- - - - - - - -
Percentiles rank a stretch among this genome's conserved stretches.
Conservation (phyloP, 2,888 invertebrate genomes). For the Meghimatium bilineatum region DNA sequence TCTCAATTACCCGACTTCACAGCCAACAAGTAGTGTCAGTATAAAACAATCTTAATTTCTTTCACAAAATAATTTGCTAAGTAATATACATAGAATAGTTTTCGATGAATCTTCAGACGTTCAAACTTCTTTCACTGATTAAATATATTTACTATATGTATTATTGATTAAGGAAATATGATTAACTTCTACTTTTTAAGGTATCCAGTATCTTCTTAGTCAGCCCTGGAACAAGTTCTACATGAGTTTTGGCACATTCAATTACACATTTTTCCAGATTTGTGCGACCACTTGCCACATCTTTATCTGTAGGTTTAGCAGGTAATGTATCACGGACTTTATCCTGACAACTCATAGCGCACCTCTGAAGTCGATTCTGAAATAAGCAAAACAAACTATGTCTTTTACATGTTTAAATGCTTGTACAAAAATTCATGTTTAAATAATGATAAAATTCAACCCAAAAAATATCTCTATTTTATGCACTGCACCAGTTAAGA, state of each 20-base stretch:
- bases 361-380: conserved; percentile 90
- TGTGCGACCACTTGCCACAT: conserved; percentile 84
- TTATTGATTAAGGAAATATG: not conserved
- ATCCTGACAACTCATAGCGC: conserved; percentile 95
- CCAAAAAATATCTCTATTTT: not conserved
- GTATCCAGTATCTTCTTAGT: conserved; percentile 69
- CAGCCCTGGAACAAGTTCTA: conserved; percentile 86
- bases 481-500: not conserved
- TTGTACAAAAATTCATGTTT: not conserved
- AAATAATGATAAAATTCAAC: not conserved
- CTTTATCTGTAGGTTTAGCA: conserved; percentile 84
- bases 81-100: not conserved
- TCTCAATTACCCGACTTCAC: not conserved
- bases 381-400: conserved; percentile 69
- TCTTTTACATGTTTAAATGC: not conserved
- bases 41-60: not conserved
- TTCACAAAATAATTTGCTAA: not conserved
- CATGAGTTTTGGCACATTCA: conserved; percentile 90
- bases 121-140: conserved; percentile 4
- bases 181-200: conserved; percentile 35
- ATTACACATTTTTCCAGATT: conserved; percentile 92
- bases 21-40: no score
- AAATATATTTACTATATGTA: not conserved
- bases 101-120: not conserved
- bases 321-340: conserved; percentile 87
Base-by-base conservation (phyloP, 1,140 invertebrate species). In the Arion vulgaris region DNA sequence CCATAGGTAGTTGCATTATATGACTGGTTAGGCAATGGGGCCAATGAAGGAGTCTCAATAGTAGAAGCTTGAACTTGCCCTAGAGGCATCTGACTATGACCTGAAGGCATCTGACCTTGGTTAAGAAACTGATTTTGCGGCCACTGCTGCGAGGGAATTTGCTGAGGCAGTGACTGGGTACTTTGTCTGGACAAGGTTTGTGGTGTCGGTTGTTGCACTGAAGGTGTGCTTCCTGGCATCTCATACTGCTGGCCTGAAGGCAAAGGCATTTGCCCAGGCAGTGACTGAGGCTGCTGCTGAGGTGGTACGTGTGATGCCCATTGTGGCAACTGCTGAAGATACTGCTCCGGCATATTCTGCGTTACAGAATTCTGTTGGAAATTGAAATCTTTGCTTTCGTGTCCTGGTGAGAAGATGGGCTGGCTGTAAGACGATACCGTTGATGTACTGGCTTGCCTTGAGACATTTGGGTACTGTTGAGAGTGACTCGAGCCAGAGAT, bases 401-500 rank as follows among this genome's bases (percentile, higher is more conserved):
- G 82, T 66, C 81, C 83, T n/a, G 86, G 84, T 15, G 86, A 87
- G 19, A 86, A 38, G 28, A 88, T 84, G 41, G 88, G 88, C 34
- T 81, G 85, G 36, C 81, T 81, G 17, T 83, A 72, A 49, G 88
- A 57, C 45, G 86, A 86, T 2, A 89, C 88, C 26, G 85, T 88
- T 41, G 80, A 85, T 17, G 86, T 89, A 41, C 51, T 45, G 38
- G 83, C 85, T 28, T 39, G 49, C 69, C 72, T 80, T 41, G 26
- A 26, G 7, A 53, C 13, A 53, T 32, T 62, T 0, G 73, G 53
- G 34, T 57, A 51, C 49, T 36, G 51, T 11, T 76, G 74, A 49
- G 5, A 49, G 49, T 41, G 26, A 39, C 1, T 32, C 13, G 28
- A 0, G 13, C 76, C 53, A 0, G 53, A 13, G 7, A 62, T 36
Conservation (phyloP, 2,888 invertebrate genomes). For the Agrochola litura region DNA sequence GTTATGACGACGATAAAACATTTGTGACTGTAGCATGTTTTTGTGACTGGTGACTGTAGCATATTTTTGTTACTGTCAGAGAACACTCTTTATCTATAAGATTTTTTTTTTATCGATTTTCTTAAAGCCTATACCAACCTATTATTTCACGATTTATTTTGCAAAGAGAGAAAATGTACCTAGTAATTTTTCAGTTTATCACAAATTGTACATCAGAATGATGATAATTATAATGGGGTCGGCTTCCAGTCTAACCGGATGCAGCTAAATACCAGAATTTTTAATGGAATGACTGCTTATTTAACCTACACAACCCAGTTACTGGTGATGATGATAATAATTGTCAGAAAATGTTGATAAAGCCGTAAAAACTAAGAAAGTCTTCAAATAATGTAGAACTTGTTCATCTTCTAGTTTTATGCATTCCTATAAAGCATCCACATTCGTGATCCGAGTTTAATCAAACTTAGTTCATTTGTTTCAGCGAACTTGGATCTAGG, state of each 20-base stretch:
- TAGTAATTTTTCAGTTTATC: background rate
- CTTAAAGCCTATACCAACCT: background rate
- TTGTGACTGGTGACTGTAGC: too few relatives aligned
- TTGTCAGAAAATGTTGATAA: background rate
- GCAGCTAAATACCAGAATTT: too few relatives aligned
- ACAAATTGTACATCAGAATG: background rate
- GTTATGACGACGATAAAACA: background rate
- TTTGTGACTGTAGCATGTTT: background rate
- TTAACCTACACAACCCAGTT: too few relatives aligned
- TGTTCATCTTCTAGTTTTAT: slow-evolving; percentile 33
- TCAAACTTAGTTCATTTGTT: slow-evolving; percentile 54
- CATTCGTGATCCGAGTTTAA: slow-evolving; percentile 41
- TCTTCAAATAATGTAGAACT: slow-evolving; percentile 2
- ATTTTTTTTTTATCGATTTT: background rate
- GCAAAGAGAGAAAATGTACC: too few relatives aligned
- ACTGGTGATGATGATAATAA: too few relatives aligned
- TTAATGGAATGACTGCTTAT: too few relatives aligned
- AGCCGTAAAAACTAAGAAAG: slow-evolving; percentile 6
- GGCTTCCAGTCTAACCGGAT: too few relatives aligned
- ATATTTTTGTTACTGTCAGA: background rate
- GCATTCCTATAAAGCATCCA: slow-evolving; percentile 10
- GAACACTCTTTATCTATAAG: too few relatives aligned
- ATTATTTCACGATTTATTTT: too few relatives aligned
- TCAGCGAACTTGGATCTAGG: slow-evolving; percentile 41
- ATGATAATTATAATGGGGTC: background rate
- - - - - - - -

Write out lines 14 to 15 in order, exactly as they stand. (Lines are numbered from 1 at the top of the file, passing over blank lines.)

- bases 81-100: not conserved
- TCTCAATTACCCGACTTCAC: not conserved